The GREEN Program has finally come to a conclusion in Iceland and I am back in the United States!
Growing up in the Pacific Islands, I would have never thought I would see such a terrain covered in sleet ice, let alone lava rock all across the land.
Iceland: Renewable Energy Innovation & Sustainability
Home Country: Federated States of Micronesia (FSM)
Pennsylvania State University Class of 2021
Earth Sciences and Policy – Climate Change Focus
– Vital Energy
– FSM National Government D.O.E.
– Dr. Merlynn Abello Alfonso
“The site of Iceland is like no other, and the receding glaciers I’ve now seen in person serve as the ultimate reminder as to why I continue to fight for our islands”
Through the GREEN Program, 48 other students along with myself were granted premier access to the country’s most powerful renewable energy plants and were introduced to energy techniques only applied in Iceland. Aside from that, students gained the experience of a lifetime from adventures such as hiking mountain glaciers, resting in natural geo-thermal heated spas, visiting countless breath-taking waterfalls, and even super-jeeping across Iceland’s extensive snow terrain.
While the program contained multitudes of benefactors, I learned just as much from my peers from all around the globe. The program was full of young, intelligent, and passionate individuals who are fighting for the environment.
It has instilled in me a holistic understanding of the complexities regarding teamwork toward combating global climate change.
There were multitudes of lessons and materials learned throughout my experience in Iceland. From a technical standpoint, Iceland effectively demonstrated key elements in regards to applying renewable energy to its maximum potential; not to mention that is was directly derived from their natural resources (geothermal & groundwater).
One method I look forward to possibly implementing back in Micronesia is sustainable carbon sequestration through the lines of running hydroelectricity. There is plenty of room for improvement on all levels in combating climate change in the Pacific, and I intend to contribute as much as I can. With that said, it is inconceivable for me to forget the impact my peers had on me.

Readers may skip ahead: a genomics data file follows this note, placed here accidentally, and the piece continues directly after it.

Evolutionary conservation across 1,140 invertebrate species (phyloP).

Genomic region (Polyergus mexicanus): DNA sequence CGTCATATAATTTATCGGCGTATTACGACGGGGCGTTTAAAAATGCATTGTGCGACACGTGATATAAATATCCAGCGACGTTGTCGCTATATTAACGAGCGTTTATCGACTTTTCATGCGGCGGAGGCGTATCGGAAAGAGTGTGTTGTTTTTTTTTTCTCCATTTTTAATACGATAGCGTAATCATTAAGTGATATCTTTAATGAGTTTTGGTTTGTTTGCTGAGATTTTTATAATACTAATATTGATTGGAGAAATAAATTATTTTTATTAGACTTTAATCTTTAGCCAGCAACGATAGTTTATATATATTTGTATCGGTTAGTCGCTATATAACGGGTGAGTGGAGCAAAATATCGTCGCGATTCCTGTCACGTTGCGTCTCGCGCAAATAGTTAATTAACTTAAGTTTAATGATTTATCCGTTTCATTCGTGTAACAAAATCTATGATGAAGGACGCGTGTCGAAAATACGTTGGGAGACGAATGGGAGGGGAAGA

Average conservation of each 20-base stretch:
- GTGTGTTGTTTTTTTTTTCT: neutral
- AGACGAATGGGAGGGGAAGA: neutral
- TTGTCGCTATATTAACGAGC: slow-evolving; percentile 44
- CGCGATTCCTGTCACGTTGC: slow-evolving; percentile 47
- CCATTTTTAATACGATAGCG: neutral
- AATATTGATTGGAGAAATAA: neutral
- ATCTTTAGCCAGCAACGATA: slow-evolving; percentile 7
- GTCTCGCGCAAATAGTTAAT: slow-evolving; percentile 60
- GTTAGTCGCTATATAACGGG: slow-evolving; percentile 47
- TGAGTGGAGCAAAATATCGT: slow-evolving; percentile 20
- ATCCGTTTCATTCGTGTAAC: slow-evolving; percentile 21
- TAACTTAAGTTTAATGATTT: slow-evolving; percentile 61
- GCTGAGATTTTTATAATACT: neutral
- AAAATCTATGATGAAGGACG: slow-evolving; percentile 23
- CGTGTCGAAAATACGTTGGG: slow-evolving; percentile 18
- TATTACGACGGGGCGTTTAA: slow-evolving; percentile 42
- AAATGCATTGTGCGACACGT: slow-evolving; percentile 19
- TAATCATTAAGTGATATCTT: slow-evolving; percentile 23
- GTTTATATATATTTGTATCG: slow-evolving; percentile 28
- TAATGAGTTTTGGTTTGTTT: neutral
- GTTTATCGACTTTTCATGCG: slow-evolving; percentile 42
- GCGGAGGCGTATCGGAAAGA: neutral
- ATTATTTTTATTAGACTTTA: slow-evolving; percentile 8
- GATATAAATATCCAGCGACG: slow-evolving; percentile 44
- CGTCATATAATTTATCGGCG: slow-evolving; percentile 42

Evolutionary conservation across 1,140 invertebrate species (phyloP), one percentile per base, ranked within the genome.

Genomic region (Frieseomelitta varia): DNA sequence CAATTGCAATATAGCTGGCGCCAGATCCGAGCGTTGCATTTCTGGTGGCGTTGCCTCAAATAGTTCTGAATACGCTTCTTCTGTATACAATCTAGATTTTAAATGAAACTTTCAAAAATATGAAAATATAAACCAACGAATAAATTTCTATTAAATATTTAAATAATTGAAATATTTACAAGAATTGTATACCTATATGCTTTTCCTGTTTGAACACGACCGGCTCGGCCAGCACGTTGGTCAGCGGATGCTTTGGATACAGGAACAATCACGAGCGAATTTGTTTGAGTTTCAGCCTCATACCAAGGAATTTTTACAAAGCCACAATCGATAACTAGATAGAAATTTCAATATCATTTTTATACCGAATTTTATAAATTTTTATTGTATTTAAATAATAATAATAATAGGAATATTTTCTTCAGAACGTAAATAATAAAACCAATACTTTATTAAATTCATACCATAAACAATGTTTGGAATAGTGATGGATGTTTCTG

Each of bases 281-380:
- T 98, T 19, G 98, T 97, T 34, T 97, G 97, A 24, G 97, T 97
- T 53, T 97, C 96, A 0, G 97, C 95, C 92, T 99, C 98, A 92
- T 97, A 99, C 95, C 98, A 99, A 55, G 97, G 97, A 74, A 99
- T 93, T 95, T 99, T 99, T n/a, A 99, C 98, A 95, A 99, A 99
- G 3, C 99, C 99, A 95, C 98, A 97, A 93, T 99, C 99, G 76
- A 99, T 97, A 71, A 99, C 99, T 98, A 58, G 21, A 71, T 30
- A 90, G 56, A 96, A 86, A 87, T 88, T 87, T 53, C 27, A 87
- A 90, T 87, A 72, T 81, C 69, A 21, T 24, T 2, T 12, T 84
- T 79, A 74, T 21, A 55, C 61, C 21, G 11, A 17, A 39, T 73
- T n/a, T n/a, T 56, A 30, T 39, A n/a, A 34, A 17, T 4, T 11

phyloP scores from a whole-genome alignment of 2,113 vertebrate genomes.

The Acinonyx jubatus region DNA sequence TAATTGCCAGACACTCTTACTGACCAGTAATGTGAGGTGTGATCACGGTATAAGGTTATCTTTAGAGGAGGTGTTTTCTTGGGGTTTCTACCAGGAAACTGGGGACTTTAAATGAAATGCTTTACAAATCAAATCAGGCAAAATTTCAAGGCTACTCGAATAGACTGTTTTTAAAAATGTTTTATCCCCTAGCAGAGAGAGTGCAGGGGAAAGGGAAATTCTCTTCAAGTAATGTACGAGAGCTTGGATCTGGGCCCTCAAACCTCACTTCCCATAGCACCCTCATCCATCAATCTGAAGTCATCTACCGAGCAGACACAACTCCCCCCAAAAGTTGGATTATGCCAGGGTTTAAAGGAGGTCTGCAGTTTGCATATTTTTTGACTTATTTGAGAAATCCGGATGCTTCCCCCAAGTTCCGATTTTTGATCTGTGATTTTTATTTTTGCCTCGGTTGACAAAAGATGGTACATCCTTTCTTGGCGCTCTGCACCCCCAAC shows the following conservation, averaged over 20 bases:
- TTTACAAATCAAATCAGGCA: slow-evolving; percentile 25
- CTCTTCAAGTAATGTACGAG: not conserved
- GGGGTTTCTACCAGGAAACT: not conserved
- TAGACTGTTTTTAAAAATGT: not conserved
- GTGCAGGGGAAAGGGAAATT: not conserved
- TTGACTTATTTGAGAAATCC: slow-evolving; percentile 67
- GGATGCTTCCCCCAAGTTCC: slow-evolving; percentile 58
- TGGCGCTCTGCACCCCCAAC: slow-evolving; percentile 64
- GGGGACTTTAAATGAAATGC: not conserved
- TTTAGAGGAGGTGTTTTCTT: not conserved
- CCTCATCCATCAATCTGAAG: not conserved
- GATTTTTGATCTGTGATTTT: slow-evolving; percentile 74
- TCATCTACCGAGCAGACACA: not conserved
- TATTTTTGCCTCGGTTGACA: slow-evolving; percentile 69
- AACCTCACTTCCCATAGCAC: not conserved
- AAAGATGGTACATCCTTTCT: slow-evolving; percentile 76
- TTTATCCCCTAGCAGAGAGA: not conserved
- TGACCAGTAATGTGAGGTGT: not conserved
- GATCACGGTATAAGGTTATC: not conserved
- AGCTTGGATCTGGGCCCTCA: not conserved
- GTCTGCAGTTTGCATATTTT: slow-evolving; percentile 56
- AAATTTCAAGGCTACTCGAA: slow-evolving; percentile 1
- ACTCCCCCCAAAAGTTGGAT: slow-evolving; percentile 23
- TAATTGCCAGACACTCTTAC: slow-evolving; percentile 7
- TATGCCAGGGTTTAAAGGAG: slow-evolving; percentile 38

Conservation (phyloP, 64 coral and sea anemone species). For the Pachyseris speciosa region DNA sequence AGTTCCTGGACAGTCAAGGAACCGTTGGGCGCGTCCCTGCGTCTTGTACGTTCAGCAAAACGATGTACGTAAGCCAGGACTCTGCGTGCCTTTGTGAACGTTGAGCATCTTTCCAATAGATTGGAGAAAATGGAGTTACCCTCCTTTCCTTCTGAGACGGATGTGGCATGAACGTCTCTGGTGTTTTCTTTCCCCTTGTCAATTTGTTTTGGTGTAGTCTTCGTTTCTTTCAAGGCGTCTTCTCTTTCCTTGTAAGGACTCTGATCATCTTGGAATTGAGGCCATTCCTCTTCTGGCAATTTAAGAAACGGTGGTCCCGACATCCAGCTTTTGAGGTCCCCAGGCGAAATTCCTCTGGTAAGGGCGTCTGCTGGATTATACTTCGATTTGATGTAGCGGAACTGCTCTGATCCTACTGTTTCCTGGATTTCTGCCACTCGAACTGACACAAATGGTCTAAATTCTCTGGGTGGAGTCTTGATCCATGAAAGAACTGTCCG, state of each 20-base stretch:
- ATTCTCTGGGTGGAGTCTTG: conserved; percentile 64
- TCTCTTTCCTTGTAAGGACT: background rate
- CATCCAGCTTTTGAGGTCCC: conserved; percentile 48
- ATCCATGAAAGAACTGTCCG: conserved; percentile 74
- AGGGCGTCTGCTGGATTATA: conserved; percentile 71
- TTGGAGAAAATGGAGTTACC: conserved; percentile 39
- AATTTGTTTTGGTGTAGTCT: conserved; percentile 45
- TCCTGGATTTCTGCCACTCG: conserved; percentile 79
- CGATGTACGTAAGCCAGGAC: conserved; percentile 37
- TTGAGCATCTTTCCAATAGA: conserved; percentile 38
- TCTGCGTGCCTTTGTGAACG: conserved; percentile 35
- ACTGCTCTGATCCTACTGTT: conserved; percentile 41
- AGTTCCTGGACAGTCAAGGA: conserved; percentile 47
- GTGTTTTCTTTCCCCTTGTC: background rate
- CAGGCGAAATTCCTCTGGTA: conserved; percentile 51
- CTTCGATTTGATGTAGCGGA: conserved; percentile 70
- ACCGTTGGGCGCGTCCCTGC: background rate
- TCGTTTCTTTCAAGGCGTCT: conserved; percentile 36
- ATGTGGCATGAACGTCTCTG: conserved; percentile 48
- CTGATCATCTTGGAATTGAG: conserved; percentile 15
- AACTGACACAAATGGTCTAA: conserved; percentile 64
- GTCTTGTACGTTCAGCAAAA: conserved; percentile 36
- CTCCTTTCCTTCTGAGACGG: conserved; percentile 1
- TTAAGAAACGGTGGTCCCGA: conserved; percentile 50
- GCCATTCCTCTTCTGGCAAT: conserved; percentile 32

My fellow classmates who were alongside me in Iceland reassured me that I was not alone in this war against climate change. I commemorate each of their individual efforts and undenying pursuit to foster the world’s environment. I was fortunate enough to learn and immerse myself amongst them all as their innovative ideas and incentives were shared through our collaborative Capstone Projects.
My groups’ Capstone Project focused on creating a sustainable tunnel ventilation system with the crossover instillation of carbon sequestration technology. Tunnels have always been an integral piece of infrastructure, and were first found around 2160 B.C. In addition, tunnels are commonly used for utilities such as water and electricity distribution, as well as transportation.
Our idea revolved around instilling a modification within the tunnel to incorporate carbon sequestration technology. As many vehicles pass through tunnels, the ventilation system would capture, isolate, and remove harmful CO2 from the air and store it in different forms. After storing the carbon and isolating it, we could then resell waste carbon in all forms (solid, liquid, gas) to help the construction of tunnels. This can be done by adding the waste carbon into cement mixture, that way we are recycling and reusing carbon that is captured.
This idea would not have been possible to come up with if it weren’t for my ingenious teammates – Chris Douglas, Kayla Koenig, Justin Huamani, and Natalia Dzietzyk.
“The GREEN Program really instilled in me an understanding of the significance regarding diverse collaboration”
I would have never thought a Pacific Islander like myself would have any business or experiences in such a different part of the globe. For Micronesia, there’s a series of hurdles to get out of the country to purse higher education. And with climate change directly impacting our cultural identity, it’s crucial that we do all we can to preserve our indigenous ways.
Educational opportunities abroad such as The GREEN Program have helped me engage in unique learning experiences whilst expanding my overall skill set. Knowledge is power, and I can honestly say that international exposure will give you the best insight towards elevating self-cognizance and overall personal growth
For this, I would like to say thank you once more. To my GREEN Guides, Hildur and Eyrún, thank you both and everyone else at The GREEN Program and Midgard Adventures. I deeply appreciate your efforts in allowing a Pacific Islander like myself to witness glaciers and the effects of climate change first-hand here in Iceland.
As a Micronesian, I say this, “In order for us youth to proceed on with receiving the torch of the next generation, we must first be given a chance to extend out our hand.”
Kalangahn! (thank you in Pohnpeian)
Text and images provided by Joshua J. Pangelinan
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